Documentary group panel: ‘Becoming Cousteau,’ ‘A Cop Movie,’ ‘My Name is Pauli Murray,’ ‘Simple as Water,’ ‘The Velvet Underground’

Six of the most celebrated documentaries of 2021 reflect subjects that span the spectrum of fascinating subjects. They touch on a legendary filmmaker and conservationist, a broken police system in North America’s most populous city, an under-recognized civil rights leader, the stories of families displaced by a brutal civil war and one of the defining rock bands of the late 1960s. In a recent discussion, we got to hear what the filmmakers behind these docs thought about the current state of documentaries and some of their favorites in the genre. Gold Derby recently got to ask these questions with Dan Cogan (“Becoming Cousteau”), Elena Fortes (“A Cop Movie”), Betsy West and Julie Cohen (“My Name is Pauli Murray”), Megan Mylan (“Simple as Water”) and Julie Goldman (“The Velvet Underground”) during our recent Meet the Experts panel.

You can watch the film documentary group panel above with the people behind these five films. Click on each person’s name above to be taken to their individual interview.

When asked about what he enjoys most about documentary filmmaking today, Cogan says it’s the incredible homogeneity of what is being offered that he truly loves. “There is such an extraordinary range of storytelling from experimental to more broad subjects and there’s a bigger audience than there has ever been.” He remembers talking with Goldman around 25 years ago about how their films did not have any sense of a broad appeal to viewers. “Now they’re reaching so many millions of people and they’re featured on the streamers and it is just really exciting to those of us who have been in this priesthood for a long time.”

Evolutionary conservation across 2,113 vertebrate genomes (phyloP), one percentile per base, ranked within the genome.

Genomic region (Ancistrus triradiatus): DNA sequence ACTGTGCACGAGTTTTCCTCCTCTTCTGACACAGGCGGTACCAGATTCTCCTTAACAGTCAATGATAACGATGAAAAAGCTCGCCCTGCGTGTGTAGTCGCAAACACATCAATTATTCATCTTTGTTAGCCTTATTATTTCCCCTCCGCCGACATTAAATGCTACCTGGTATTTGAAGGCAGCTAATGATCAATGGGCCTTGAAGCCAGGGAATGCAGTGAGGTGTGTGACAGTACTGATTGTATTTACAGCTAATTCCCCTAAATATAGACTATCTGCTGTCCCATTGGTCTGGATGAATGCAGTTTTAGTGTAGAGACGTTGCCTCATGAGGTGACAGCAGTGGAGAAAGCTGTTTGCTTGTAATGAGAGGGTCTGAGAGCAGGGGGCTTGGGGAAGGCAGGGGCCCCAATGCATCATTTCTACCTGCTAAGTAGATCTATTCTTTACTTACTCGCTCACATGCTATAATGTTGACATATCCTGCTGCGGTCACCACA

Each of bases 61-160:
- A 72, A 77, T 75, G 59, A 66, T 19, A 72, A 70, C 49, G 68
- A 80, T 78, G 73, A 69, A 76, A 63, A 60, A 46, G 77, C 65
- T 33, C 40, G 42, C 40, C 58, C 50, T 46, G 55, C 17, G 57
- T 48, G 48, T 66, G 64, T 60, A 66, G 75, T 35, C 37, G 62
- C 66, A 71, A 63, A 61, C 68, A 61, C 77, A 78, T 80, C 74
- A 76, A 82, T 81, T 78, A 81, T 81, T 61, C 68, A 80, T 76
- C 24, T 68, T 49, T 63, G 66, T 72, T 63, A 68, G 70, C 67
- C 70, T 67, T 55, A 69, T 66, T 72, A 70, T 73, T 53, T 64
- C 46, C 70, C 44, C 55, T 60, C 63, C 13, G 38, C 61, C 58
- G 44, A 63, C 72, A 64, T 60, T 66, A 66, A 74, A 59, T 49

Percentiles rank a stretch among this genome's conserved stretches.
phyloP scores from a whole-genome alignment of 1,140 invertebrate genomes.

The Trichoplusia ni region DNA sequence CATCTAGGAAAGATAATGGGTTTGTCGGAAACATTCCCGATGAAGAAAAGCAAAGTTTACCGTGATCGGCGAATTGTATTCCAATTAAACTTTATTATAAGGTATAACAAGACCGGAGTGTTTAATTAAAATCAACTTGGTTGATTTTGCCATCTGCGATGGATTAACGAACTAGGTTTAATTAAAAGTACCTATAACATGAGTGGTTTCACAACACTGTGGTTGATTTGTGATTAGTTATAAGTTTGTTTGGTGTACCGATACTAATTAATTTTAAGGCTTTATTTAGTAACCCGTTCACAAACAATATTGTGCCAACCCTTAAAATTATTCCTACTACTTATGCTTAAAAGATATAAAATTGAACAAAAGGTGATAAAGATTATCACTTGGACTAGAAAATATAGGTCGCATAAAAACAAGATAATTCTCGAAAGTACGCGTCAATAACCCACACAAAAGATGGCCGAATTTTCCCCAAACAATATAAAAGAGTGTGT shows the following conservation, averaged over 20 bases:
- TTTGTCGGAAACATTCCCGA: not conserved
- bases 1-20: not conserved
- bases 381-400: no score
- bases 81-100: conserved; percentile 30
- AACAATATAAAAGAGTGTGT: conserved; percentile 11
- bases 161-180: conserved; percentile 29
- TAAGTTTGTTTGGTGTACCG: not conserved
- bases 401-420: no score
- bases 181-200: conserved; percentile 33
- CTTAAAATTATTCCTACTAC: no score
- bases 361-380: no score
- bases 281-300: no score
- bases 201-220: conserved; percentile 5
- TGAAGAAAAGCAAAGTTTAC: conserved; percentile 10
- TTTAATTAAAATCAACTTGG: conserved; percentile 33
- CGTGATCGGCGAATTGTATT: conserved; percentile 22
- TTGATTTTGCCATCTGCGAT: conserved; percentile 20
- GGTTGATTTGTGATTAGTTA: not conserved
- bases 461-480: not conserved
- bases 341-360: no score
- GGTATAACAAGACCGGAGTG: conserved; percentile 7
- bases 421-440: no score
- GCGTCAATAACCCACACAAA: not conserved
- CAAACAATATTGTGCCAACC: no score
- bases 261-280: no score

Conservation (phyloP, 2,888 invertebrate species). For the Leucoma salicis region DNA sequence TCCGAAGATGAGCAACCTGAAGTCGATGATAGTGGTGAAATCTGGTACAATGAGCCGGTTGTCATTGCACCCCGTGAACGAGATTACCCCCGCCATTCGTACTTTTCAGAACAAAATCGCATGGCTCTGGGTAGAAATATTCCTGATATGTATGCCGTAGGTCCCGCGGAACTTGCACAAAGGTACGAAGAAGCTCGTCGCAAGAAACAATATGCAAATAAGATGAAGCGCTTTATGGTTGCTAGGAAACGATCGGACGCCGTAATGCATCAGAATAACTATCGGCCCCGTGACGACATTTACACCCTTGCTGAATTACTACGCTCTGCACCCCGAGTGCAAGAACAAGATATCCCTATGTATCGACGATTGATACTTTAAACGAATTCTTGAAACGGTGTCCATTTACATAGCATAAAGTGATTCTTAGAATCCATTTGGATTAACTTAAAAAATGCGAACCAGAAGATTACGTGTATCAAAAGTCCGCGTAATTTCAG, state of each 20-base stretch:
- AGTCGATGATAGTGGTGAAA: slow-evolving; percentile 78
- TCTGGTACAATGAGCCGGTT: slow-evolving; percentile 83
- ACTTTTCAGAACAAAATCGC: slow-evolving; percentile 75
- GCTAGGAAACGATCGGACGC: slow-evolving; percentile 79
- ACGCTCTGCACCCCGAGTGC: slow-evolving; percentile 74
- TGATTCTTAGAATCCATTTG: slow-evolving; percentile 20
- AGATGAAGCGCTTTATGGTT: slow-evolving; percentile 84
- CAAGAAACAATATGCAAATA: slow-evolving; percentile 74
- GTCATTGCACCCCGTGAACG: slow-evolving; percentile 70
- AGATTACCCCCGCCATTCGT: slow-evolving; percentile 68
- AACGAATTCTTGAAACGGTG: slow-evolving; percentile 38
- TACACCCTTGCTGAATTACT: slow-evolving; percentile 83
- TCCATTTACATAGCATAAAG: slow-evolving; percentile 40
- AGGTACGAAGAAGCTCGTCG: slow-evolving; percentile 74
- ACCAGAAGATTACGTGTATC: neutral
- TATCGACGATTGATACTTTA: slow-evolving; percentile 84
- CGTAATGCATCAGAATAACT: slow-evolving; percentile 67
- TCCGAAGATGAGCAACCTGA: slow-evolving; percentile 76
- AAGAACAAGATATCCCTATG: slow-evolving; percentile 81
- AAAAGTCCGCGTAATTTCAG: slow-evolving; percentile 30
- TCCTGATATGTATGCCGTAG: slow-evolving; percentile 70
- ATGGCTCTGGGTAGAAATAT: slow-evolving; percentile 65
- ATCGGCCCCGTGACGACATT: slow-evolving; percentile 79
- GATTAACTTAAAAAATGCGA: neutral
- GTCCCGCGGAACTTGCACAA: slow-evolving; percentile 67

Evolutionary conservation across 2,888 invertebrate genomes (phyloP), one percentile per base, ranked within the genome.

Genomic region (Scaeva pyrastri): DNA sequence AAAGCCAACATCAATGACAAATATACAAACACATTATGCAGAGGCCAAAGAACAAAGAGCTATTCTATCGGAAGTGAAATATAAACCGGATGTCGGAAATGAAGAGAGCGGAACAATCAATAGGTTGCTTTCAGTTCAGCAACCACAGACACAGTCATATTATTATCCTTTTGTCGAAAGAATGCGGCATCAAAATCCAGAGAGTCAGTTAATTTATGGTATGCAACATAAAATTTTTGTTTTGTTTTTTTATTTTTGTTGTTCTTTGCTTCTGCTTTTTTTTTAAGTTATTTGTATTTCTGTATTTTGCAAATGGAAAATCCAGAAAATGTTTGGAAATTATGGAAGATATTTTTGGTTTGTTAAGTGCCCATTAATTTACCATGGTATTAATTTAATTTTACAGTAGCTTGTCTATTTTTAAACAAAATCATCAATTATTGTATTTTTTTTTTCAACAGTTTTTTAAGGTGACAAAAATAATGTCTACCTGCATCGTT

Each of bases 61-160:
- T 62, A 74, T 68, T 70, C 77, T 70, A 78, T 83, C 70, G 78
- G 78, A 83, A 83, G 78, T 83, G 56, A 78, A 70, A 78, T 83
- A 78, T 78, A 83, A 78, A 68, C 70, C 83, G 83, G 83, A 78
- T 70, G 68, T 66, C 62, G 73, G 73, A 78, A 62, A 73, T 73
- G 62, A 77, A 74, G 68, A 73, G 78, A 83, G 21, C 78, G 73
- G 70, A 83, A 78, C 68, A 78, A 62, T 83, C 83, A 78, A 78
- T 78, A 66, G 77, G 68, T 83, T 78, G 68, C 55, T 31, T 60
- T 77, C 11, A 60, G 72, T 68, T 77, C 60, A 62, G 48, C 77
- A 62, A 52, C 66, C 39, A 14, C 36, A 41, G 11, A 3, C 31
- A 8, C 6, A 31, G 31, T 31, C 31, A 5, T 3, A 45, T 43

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When it came to the subject of which documentaries influenced them to become part of that genre, Mylan says it was Les Blank’s, “Burden of Dreams,” about Werner Herzog’s attempt to make “Fitzcarraldo” that left an impression on her. “That was a film I just remember sitting in and being like, ‘Whoa! I want to grab any piece of creating things like that.’” Fortes pointed to Ari Folman’s animated film, “Waltz with Bashir,” as one that really stood out. “This idea that you tell yourself stories about your past and how to use a film as a way of accessing memories that you blocked. I thought that film was mind-blowing. To this day I still rewatch it.”

The assembled filmmakers also discussed their favorite recent documentaries. Goldman thought of “Man on Wire” and recounted how James Marsh and Simon Chinn were trying to figure out how to tell the story that involved the World Trade Center. “James had the idea of starting the film with the building of the twin towers and I just loved that. He came up with that and you could find joy in this space again through this moment in time where somebody did something for the total thrill of doing it.” Cohen singled out a film Goldman had produced, “The Mole Agent,” citing her love of films about old people. “Seeing the richness and the beauty of elderly people told in a loving, hilarious and romantic way is one of my favorite things and ‘The Mole Agent’ hit all those points for me.”

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